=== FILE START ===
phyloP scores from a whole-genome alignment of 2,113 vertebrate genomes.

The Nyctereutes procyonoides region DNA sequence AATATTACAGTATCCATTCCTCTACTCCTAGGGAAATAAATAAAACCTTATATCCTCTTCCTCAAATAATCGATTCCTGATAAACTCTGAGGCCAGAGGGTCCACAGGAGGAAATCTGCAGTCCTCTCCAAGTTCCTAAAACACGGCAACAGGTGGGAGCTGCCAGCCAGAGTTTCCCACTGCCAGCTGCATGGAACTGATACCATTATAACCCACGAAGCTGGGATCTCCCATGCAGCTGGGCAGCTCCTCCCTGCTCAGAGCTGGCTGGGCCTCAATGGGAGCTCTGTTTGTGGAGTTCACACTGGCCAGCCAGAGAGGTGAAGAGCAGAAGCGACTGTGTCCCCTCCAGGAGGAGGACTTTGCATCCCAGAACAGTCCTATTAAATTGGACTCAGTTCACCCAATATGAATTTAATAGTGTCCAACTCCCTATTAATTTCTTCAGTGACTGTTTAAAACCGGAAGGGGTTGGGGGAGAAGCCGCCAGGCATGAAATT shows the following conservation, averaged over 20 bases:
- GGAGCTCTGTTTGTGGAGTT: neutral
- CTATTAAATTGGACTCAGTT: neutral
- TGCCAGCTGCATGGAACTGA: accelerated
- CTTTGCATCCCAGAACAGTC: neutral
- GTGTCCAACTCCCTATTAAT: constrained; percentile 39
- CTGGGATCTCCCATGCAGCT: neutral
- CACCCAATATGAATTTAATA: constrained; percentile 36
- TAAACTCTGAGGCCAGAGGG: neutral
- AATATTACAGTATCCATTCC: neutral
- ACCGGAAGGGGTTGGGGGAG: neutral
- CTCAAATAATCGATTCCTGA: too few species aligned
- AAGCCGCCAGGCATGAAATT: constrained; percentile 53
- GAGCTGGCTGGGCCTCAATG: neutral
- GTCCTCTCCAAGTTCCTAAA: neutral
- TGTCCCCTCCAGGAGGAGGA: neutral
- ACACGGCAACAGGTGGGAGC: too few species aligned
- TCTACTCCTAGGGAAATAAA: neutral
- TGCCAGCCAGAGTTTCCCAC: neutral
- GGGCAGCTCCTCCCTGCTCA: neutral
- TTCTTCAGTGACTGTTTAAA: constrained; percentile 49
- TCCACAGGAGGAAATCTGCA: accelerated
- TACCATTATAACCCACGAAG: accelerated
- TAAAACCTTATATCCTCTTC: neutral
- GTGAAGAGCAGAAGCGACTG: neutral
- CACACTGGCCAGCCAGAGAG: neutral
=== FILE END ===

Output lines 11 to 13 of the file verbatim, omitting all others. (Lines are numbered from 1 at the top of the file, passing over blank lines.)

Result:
- AATATTACAGTATCCATTCC: neutral
- ACCGGAAGGGGTTGGGGGAG: neutral
- CTCAAATAATCGATTCCTGA: too few species aligned